Key clients: AstraZeneca, General Mills, Verizon Communications

Upfront outlook: Will Zenith and Optimedia go to market together? Will their respective broadcast chiefs, Peggy Green and Bob Flood, join forces on the floor? Will Richard Hamilton, CEO of ZOG-Americas, leverage the combined media clout of both shops? Better yet, will Publicis units ZOG (they hate that acronym) and Starcom MediaVest join to upend the upfront? "I can't comment on any of that," says Mr. Hamilton, "just because I don't generally comment on that subject." As usual, ZOG will get what its clients want, at the right price. ZOG goes to the table this year with its first movie client ever, Miramax.

7. Mediaedge:cia Worldwide, London (WPP)

Billings: $4.66 billion, up 4.1% Chief: Charles Courtier, worldwide executive chairman

Key clients: AT&T Corp., Dr Pepper/Seven Up, Ford Motor Co., Yum! Brands

Upfront outlook: Rino Scanzoni, president-national broadcast, installed here by former TeleVest protege Irwin Gotlieb, will work to make GroupM a genuine partnership. Otherwise, the shop continues to struggle at establishing an identity of its own with clients and media owners. The big question: If the GroupM umbrella goes to market this year, will Mediaedge:cia's client Yum! Brands (KFC, Taco Bell, Pizza Hut) and MindShare's Burger King and Domino's business feel cool about helping each other leverage buys?

8. Carat North America, New York (Aegis Group)

Billings: $4.32 billion, up 15.8% Chief: David Verklin, CEO

Key clients: Hyundai Motors America/Kia Motors America, Pfizer, Radio Shack Corp.

Upfront outlook: Carat has clout especially in the pharmaceutical category with Pfizer-soon to absorb Pharmacia, thus adding more drug muscle-but the shop will not rely on volume leverage as much as smarts. Carat in the negotiations will be under the leadership of Andy Donchin, lead broadcast buyer, and Catherine Warburton-Scott, senior VP-associate director national broadcast, known as the shop's "secret weapon." Support will come from their top TV research guru, Shari Anne Brill, and of course, Charlie Rutman, president of Carat North America. Expect this gang to come into the game early and cut deals before the megashops have time to think twice.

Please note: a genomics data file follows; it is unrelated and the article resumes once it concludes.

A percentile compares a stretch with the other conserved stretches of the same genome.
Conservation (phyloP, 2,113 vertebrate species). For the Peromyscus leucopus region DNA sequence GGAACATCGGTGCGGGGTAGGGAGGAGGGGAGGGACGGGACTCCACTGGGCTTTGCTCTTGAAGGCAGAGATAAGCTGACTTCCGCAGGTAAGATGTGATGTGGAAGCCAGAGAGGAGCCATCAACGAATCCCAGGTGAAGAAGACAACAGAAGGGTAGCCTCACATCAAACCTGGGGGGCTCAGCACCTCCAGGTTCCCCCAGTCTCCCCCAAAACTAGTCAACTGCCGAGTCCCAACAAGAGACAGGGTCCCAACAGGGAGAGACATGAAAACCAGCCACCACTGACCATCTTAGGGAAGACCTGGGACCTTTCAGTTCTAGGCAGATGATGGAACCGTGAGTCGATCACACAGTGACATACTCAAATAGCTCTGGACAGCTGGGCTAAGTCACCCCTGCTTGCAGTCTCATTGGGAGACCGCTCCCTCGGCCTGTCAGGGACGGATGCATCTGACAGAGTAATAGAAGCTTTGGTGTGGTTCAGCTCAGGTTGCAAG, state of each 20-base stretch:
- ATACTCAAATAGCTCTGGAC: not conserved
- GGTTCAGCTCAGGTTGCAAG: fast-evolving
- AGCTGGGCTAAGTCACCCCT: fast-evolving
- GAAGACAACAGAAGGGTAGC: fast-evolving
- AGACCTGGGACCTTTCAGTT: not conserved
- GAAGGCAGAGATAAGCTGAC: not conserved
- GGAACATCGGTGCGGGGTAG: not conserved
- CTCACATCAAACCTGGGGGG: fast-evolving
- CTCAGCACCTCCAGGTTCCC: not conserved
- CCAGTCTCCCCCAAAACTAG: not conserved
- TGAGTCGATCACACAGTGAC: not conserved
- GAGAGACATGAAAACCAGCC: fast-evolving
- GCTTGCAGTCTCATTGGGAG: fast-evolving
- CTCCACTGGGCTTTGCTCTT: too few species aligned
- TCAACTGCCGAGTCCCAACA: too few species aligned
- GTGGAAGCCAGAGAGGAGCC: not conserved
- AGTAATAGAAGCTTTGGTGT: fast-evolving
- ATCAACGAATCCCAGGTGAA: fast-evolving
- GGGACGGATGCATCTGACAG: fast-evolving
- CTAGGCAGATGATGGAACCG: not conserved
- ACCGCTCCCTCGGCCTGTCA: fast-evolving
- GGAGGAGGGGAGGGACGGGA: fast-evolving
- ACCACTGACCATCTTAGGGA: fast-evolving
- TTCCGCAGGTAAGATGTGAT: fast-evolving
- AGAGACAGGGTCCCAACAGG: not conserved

9. MediaCom, New York (Grey Global Group)

Billings: $4.2 billion, up 16.1% Chief: Jon Mandel, co-CEO, chief negotiating officer

Key clients: ConAgra, Diageo spirits and beer, GlaxoSmithKline, Procter & Gamble Co., Warner Bros.

Upfront outlook: The Sleeper. MediaCom has been quietly winning business and the respect-if not outright fear-of media, partly due to Jon Mandel's zeal to re-establish FCC rules on media ownership. In the upfront, it's the 24/7 workweek of the shop's attention-getting buying team, led by Donna Speciale, senior VP-director of national broadcast, that has commanded attention. MediaCom prides itself on being nimble. Though it lost the Pharmacia account to Aegis Group's Carat, MediaCom has other drug accounts and the Warner Bros. movie business. MediaCom has been elevating its strategic prowess, developing a unit called Real World Communications under the leadership of the other co-CEO co-managing director, Dene Callas.

10. PHD, New York (Omnicom)

Billings: $3.67 billion, up 4.9% Chiefs: Steve Grubbs, CEO, PHD North America; David Pattison, CEO, PHD Worldwide

Key clients: DaimlerChrysler, Goodyear Tire & Rubber Co., Reebok

Upfront outlook: When PentaCom, DaimlerChrysler's Omnicom media shop in Detroit, was folded into PHD, the shop seemed to become an auto specialist. But PHD in New York retains its creative media mandate. Veteran broadcast buyer Steve Grubbs goes to market from New York and Marci Hill from Detroit. Automotive, of course, is the single largest category spender in the U.S., and the competition is fierce.

In this article: